Hey! They made another one! Umm … okay?


Theatrical Release Date: 04/06/2012
Directors: Jon Hurwitz & Hayden Schlossberg
Cast: Jason Biggs, Alyson Hannigan, Chris Klein, Thomas Ian Nicholas, Tara Reid, Seann William Scott, Mena Suvari, Eddie Kaye Thomas, John Cho, Jennifer Coolidge, Eugene Levy, Natasha Lyonne, Shannon Elizabeth, Dania Ramirez, Katrina Bowden, Ali Cobrin, Neil Patrick Harris
Rated: R for crude and sexual content throughout, nudity, language, brief drug use and teen drinking.
Runtime: 1 hour, 53 minutes


Trailer:

All of us in one shot? Amazing!?

I didn’t go to my 13-year high school reunion (if there even was one). Watching “American Reunion”, that was probably the right move.

Now sure, it’s likely fair to say there is a decent percentage of movie audiences whose lives have mirrored Jim, Kevin, Oz, Finch, Stifler and the gang (if you don’t know them by name at this point, there’s no point in starting with this one). But just because you were able to bring all of the major characters back, and most of the supporting ones, it doesn’t mean the film is a slam dunk.

The first movie took a look at their high school experience. The second dealt with the changes that happen to those friendships once college gets underway. And the third saw Jim and Michelle get married, wrapping up the maturation process. The series then devolved into terrible direct-to-DVD cashgrabs and here we are now at a reunion. This idea would have worked fine … if there was something new to say.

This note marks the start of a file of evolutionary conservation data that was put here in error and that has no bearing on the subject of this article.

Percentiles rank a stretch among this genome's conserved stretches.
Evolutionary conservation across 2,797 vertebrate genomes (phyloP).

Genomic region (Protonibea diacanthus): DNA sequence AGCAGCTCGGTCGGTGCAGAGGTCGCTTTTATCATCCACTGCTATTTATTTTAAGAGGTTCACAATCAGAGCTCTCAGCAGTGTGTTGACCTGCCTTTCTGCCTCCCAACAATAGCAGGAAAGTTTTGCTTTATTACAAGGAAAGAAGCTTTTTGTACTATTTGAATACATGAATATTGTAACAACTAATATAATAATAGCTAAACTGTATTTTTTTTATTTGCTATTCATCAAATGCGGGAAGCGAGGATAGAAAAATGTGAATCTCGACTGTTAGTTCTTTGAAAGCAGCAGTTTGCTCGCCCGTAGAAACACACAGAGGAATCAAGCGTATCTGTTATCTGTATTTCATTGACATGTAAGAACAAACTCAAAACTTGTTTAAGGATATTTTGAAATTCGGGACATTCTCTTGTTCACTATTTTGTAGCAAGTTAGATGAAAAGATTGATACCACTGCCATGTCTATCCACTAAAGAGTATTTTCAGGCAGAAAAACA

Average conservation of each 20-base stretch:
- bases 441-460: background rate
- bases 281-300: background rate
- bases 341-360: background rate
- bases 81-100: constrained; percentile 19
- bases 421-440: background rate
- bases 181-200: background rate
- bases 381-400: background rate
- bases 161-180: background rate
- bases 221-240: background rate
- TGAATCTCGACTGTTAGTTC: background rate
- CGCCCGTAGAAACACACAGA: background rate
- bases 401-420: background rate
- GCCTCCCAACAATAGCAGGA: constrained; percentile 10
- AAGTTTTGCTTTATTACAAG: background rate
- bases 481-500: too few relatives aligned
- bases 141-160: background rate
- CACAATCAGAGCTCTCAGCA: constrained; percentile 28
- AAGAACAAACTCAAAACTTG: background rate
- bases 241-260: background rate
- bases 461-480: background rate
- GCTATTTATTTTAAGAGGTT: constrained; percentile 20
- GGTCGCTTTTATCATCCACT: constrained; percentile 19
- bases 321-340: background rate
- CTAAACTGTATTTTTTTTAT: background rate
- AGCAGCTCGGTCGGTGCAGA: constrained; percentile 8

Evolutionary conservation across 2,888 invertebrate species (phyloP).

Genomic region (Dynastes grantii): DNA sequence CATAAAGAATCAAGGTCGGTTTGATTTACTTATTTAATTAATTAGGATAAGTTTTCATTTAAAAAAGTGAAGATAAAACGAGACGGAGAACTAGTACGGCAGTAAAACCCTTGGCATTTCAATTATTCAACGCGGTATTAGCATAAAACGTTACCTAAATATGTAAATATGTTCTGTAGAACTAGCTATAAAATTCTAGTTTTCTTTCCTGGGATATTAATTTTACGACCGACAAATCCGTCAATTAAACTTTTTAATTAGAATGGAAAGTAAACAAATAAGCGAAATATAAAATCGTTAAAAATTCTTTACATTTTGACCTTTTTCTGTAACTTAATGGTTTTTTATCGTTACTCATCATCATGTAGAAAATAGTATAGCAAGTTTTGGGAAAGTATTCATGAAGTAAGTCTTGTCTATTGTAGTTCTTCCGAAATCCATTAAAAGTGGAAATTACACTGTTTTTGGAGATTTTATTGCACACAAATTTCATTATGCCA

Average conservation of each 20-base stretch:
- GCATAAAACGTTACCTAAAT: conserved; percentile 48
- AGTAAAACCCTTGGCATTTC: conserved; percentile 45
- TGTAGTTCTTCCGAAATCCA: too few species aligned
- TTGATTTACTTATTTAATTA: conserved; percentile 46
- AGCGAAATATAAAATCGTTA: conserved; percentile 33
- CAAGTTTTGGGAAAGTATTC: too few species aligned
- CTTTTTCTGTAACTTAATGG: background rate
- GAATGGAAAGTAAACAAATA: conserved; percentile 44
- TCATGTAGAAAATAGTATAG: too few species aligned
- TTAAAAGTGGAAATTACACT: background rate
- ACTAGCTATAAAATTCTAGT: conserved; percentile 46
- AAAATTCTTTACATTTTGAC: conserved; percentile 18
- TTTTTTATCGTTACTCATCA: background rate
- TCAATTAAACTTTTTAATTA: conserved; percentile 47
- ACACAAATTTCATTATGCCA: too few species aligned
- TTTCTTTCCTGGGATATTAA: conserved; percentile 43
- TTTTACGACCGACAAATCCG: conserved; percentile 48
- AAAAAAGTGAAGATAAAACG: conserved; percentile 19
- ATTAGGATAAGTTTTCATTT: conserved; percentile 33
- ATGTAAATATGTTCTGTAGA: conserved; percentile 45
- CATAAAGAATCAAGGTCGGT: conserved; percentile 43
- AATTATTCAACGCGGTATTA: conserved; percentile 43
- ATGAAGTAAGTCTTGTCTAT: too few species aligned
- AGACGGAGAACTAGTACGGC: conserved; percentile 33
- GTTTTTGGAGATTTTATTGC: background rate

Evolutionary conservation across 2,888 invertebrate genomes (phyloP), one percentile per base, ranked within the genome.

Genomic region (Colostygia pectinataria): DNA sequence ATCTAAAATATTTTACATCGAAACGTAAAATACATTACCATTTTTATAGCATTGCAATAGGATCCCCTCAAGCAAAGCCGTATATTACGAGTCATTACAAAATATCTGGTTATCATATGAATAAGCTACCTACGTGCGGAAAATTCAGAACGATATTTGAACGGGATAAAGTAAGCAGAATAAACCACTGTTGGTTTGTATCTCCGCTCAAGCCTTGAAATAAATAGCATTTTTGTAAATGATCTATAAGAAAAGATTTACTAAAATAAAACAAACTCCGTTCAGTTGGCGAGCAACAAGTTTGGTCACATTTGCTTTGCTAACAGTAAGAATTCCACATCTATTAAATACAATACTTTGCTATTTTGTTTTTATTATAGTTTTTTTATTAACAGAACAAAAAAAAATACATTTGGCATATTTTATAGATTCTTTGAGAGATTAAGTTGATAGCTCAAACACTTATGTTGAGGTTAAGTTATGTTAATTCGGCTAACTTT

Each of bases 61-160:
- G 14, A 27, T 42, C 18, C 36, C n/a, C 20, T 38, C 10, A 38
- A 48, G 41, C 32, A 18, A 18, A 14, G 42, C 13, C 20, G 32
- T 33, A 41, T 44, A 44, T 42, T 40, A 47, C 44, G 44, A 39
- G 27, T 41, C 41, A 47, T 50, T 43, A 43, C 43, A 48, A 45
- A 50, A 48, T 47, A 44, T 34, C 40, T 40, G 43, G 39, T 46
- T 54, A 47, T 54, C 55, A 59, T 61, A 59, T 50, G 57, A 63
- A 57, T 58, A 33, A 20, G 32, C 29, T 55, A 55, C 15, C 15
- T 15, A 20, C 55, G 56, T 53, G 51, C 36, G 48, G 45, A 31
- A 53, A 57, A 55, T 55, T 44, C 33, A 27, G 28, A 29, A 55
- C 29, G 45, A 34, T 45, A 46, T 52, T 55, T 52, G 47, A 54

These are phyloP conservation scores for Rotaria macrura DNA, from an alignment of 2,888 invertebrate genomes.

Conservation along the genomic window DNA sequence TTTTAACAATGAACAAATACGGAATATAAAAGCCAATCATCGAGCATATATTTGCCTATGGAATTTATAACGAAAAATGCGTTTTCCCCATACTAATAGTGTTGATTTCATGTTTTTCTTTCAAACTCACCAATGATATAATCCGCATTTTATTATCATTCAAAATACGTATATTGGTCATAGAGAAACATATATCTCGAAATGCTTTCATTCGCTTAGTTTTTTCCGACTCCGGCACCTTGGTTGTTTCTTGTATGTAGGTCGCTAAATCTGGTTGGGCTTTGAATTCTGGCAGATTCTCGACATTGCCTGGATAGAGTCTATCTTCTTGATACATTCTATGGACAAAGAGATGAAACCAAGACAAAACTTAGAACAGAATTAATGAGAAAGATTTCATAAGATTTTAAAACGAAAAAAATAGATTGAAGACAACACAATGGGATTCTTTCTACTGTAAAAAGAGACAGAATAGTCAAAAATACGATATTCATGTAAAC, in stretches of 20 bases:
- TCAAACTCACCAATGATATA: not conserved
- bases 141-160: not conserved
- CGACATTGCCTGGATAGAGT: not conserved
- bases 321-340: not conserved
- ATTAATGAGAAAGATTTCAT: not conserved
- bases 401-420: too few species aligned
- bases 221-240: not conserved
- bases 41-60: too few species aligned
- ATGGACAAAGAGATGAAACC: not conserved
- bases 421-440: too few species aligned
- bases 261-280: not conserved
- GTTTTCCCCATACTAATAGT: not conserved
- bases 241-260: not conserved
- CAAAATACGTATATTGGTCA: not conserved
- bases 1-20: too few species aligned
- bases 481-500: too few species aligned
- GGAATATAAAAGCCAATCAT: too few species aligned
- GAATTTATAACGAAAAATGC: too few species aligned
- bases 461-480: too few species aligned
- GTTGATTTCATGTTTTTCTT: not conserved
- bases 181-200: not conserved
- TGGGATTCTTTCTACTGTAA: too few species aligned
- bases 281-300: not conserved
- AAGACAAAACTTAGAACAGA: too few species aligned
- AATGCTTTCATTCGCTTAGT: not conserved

Each of the 4 guys are still stuck in the past, dealing with the same problems. Hearing them moan and bitch about everything they’ve moaned and bitched about in 3 previous movies is a chore (no one but Eugene Levy had much to do with the DVD dreck). And if this is supposed to be about them growing up, that’s what the third movie was about … I know I wasn’t the only person who sat through that mediocre pile of celluloid and am surprised the screenwriters didn’t realize this.

Now, there are some funny bits which help alleviate all of the prattle. Though to no great surprise, most of the comedy comes from Stifler’s politically incorrect antics, buoyed by Levy’s interactions with Stifler’s Mom and John Cho’s take on his originally ancillary character (he helped sustain “MILF” in the common vernacular). The “main” characters just drag the pace down and Jim’s ability to get caught in awkward situations involving his wang again and again is almost a necessary evil considering how the franchise started but it feels more desperate than organic.

For guys (and some of the ladies), there are a few bright spots in terms of eye candy. Katrina Bowden and Ali Cobrin are stunning and inject some fresh energy into the mix. If it weren’t for them, this movie could have been in need of a new title: “American Flatlining”. However, they are there … and there are a few funny moments that break up the monotony … honestly, determining if this is worth recommending is a bit of a toss-up.

If you’re a huge fan and got excited by the notion of another movie in the franchise, I suppose I wouldn’t blame you for checking this out. But if you’re more like me, and found little enjoyment past the original film, “American Reunion” can wait until it hits your preferred streaming service/movie network and it gets a 2.5 out of 5. It should be seen unedited (if for nothing else than for Cobrin’s lack of clothing), but there’s nothing so hilarious you couldn’t go another 13 years before seeing these characters again, if at all.

2.5 out of 5